Like any other news outlet in a world before PDFs, CREN received its share of news leaks in hard copy, encased in (literal or metaphorical) plain brown envelopes. One of them foretold the policy choices that set Alberta and Canada up to be bruised by a global oil price crash that is now entering its fourth year.
It was the early 1980s, just before federal and provincial ministers signed off on one of the country’s first heavy oil developments. The origins of the anonymous analysis were clear—it was printed on the recycled map paper used for in-house drafts at the then Department of Energy, Mines and Resources.
The memo looked at the subsidies governments would have to shell out to get industry onboard for the project, and calculated the costs and benefits of an equivalent investment in a national home insulation program. Its conclusions were stunning: The insulation plan would save more energy than the heavy oil upgrader would produce, creating more jobs that were more evenly distributed across the country.
The upgrader went ahead anyway, and to this day, Canada and especially Alberta are overly dependent on the boom-and-bust industry that received that initial infusion of government largesse. The country is still one of the world’s biggest per capita energy users, on track to fall short of a carbon reduction target that is itself inadequate to meet the goals of the Paris climate agreement.
The Road Not Taken
In the years after the Reagan cutbacks, renewable energy funding largely dried up. Energy efficiency efforts focused on specific industries, or on encouraging consumers to “do their bit” while the fossil industries, in particular, drove up energy use and carbon emissions. Gone was any notion of setting long-term, economy-wide goals and initiating structural changes to achieve them.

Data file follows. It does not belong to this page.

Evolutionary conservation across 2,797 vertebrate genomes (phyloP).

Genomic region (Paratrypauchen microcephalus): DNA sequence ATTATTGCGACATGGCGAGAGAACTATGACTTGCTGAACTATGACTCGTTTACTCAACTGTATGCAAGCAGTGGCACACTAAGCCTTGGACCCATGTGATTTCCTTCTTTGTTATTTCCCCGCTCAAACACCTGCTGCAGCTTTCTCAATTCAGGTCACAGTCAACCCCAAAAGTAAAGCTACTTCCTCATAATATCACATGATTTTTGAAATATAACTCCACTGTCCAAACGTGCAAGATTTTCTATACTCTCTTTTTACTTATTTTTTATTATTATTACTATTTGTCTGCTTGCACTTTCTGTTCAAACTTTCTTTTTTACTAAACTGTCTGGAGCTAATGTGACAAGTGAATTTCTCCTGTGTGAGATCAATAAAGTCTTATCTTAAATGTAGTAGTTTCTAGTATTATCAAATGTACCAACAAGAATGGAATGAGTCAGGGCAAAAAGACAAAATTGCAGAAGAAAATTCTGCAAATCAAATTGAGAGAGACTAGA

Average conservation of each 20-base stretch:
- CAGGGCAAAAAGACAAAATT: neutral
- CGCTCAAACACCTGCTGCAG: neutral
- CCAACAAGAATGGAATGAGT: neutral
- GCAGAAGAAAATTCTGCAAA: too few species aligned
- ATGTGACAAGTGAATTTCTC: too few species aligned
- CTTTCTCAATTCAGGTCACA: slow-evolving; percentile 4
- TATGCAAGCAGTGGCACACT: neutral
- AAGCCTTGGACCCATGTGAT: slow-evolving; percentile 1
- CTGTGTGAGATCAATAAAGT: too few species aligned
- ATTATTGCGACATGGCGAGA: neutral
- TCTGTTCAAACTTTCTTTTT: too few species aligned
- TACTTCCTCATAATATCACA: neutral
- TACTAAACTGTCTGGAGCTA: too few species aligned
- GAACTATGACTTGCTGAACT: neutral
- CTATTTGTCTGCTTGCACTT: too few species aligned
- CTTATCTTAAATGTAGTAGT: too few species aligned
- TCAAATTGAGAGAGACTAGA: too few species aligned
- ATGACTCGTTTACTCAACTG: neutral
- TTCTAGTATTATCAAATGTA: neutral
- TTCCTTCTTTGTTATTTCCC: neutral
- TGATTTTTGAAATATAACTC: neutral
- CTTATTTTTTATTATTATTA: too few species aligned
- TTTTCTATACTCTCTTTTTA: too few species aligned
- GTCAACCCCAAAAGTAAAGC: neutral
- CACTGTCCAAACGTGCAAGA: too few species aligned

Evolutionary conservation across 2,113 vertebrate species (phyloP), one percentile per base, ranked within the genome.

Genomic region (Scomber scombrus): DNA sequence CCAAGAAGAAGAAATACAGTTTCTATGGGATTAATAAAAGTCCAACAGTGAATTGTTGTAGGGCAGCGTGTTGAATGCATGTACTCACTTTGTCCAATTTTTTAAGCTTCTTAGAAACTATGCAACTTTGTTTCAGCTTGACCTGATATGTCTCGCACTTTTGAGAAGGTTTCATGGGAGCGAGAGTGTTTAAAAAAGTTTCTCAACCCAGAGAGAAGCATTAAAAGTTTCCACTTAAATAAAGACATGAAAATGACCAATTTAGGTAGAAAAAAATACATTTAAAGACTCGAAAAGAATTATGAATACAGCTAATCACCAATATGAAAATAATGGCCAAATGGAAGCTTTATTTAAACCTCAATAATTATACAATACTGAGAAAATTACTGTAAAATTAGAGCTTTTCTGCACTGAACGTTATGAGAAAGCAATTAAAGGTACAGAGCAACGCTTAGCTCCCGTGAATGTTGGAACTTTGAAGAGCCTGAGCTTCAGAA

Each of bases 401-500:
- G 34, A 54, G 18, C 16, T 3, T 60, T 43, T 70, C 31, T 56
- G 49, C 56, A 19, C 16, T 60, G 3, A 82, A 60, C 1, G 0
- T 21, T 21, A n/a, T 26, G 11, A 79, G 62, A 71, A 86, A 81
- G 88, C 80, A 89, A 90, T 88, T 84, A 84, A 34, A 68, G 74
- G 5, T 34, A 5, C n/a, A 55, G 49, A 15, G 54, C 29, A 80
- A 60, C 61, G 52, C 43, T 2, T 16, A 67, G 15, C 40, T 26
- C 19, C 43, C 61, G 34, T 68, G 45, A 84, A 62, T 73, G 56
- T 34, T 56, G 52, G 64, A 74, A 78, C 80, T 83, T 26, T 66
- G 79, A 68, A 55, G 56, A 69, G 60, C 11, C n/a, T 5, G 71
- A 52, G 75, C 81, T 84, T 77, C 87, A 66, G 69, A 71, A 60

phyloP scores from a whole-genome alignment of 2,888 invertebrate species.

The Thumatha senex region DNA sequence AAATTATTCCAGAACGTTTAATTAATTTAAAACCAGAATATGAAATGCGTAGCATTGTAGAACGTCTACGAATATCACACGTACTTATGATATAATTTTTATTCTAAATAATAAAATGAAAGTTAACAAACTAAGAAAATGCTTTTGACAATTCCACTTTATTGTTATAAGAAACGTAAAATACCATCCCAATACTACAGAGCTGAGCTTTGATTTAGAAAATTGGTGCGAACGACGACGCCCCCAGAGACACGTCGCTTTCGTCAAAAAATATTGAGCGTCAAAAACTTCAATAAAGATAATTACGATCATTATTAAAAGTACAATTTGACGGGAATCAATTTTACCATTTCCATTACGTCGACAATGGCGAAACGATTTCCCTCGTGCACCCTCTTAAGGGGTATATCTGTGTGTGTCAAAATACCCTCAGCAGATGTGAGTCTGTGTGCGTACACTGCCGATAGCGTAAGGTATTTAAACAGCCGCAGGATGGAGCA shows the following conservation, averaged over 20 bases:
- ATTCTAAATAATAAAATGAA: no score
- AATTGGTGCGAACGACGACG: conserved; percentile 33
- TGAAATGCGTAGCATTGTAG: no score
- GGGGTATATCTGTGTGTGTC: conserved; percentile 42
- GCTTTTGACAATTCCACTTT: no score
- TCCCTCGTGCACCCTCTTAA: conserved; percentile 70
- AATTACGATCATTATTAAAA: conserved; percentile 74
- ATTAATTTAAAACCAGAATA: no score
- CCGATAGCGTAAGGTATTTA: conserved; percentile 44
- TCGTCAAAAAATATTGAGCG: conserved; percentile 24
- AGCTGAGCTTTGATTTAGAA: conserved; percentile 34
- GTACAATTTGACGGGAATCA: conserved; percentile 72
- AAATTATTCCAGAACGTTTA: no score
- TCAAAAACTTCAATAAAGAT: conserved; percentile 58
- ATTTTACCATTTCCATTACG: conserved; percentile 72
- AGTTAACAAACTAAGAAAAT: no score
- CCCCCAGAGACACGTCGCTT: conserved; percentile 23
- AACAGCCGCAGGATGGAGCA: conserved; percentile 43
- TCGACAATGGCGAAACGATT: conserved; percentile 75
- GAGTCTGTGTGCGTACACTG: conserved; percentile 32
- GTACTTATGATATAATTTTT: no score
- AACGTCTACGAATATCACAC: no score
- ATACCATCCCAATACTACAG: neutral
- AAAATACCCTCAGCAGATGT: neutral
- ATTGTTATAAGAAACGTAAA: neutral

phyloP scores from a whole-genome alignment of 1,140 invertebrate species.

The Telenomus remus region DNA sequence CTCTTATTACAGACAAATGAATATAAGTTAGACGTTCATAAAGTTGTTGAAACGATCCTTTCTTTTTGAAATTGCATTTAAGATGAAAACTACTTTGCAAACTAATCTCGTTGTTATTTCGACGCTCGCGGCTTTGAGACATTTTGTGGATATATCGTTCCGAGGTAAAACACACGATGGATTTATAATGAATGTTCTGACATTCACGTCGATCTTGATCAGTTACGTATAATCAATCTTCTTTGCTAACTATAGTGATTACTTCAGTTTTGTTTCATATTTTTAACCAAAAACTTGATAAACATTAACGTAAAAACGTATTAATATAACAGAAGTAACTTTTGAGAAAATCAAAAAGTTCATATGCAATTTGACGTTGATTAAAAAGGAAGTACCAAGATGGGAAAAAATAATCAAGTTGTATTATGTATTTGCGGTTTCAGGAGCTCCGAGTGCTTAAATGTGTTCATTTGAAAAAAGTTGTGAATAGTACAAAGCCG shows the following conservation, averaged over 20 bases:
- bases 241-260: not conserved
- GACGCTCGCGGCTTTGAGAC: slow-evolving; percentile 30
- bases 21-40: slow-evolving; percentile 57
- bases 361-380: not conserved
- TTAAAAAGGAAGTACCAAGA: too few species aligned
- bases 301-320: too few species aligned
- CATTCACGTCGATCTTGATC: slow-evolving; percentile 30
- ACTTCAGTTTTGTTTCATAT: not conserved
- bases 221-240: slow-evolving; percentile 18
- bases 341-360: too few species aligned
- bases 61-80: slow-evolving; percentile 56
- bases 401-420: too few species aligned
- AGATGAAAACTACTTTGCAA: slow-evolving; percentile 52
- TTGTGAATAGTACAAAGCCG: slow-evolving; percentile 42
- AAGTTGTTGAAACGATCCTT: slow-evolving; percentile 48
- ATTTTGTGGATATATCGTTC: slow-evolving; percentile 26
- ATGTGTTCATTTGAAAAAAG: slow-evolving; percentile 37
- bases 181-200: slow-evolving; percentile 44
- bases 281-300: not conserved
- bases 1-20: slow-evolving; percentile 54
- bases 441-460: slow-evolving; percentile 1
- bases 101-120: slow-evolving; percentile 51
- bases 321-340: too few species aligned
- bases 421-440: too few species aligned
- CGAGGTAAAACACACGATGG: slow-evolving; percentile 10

Meanwhile, selective subsidies and a failure to consider the massive “externalities” of fossil fuel development created a false price disparity between the energy technologies that were causing a cluster of tough problems, and the cleaner, greener options that could solve or prevent them.
So here we are. The atmosphere warms while the oceans acidify. Communities from Fort McMurray to Puerto Rico, South Asia to the Horn of Africa face climate-induced crisis.
And yet—solar and wind electricity are now cheaper than coal, solar outpaced all other new electricity installations in 2016, international investors are clamouring for climate accountability and transparency, and even some of the world’s biggest fossils are embracing renewable fuels and electricity. On the balance of probabilities, the transition still has just enough time to outrun climate disaster on a global scale.
So on October 31, I took a few minutes to think back to a small but mighty newspaper with a pretentious, Old English logo that was the gateway to a future that should already be here. Then, with the next United Nations climate conference less than a week away, it was time to get right back at it.